Singapore police raided Wirecard offices in the city state on Friday, a significant step up in the authorities’ investigation into the German fintech company, which comes after the Financial Times revealed that a preliminary internal probe had found forged documents and accounting irregularities.

“The Singapore police has raided the premises of Wirecard in Singapore today,” a police spokesperson told the Financial Times on Friday. About 10 officers in the police’s commercial affairs department swooped on Wirecard’s Singapore offices at 10.30am, according to one person familiar with the situation.

Two people familiar with the situation said that the police seized electronics, including laptops. The police did not confirm which unit carried out the operation, or what materials, if any, were taken in the raid.

The raid came after the FT published reports that raise questions about the integrity of the accounting at one of Europe’s most successful fintech groups, which prompted a statement by the Singapore police earlier this week saying it was “looking into the matter”.

Wirecard, which has made clear there are no conclusive findings from an investigation it ordered, said in a statement that the police investigation was “normal procedure” and it would “complete our internal compliance investigations and disclose these findings to the public”.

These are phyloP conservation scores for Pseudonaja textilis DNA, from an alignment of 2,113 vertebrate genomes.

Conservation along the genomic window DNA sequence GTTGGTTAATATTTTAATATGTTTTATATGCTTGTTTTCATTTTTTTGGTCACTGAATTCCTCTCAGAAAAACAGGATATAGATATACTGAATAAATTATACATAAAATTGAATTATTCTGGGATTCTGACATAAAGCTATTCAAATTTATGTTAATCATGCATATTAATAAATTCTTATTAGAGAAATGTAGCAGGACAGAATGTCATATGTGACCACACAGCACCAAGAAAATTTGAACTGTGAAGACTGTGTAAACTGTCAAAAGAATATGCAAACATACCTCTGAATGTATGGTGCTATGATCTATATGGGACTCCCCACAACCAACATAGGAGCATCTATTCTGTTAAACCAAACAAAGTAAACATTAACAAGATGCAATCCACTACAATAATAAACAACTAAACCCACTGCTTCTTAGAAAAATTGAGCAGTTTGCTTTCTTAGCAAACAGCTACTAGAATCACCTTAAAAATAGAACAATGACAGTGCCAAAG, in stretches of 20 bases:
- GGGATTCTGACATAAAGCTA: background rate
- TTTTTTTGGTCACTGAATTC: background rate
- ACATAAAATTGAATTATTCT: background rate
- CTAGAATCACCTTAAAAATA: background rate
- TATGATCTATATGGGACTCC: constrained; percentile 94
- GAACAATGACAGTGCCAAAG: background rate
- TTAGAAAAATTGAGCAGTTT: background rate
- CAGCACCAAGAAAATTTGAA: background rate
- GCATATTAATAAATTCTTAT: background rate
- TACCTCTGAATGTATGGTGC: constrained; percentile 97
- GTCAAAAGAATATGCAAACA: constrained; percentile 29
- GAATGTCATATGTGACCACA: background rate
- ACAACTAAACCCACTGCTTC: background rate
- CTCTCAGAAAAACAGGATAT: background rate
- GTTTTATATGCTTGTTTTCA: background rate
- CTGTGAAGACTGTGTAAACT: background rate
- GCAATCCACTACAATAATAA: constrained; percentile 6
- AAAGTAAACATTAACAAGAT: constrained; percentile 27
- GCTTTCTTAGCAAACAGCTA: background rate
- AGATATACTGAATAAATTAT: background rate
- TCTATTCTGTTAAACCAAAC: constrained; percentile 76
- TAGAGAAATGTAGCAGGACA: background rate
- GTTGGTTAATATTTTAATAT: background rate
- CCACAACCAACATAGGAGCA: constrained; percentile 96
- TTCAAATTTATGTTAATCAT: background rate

“This morning, Wirecard met with Singapore law enforcement at Wirecard’s headquarter[s] in Singapore and provided the police with comprehensive supporting material in regards to their enquiry into the defamatory allegations in the FT series of articles. We would like to reconfirm that the accusations against employees of Wirecard are unfounded. We are working closely with the Singapore police to clear all allegations.”

Officers approached employees, including senior management, with questions. One member of staff was asked about the financial structure of Wirecard’s Singapore offices, as well as to identify the finance team’s members and their responsibilities, the person said.

The police also questioned the fintech group’s senior executives, including Fook Sun Ng, a senior manager at Wirecard Singapore, according to two people familiar with the situation.

Edo Kurniawan, responsible for Wirecard’s accounting in the Asia-Pacific region, was last year suspected of using forged and backdated contracts in a string of suspicious transactions, according to a preliminary report on the matter prepared by R&T and seen by the FT. He was not seen in the office on Friday morning, said the person familiar with the situation. Mr Ng, who has not been accused of any wrongdoing, and Mr Kurniawan did not immediately respond to a request for comment.

A probe into the group’s Singapore operations would be led by the city state’s police, given that Wirecard is not regulated by the Monetary Authority of Singapore, the country’s de facto central bank. Under current regulation, Wirecard requires no licence to operate in the jurisdiction.

Shares in Wirecard fell 15.8 per cent to €93.24. They have fallen 44 per cent since last week when the FT first published an article on the alleged activity at its Singapore offices.

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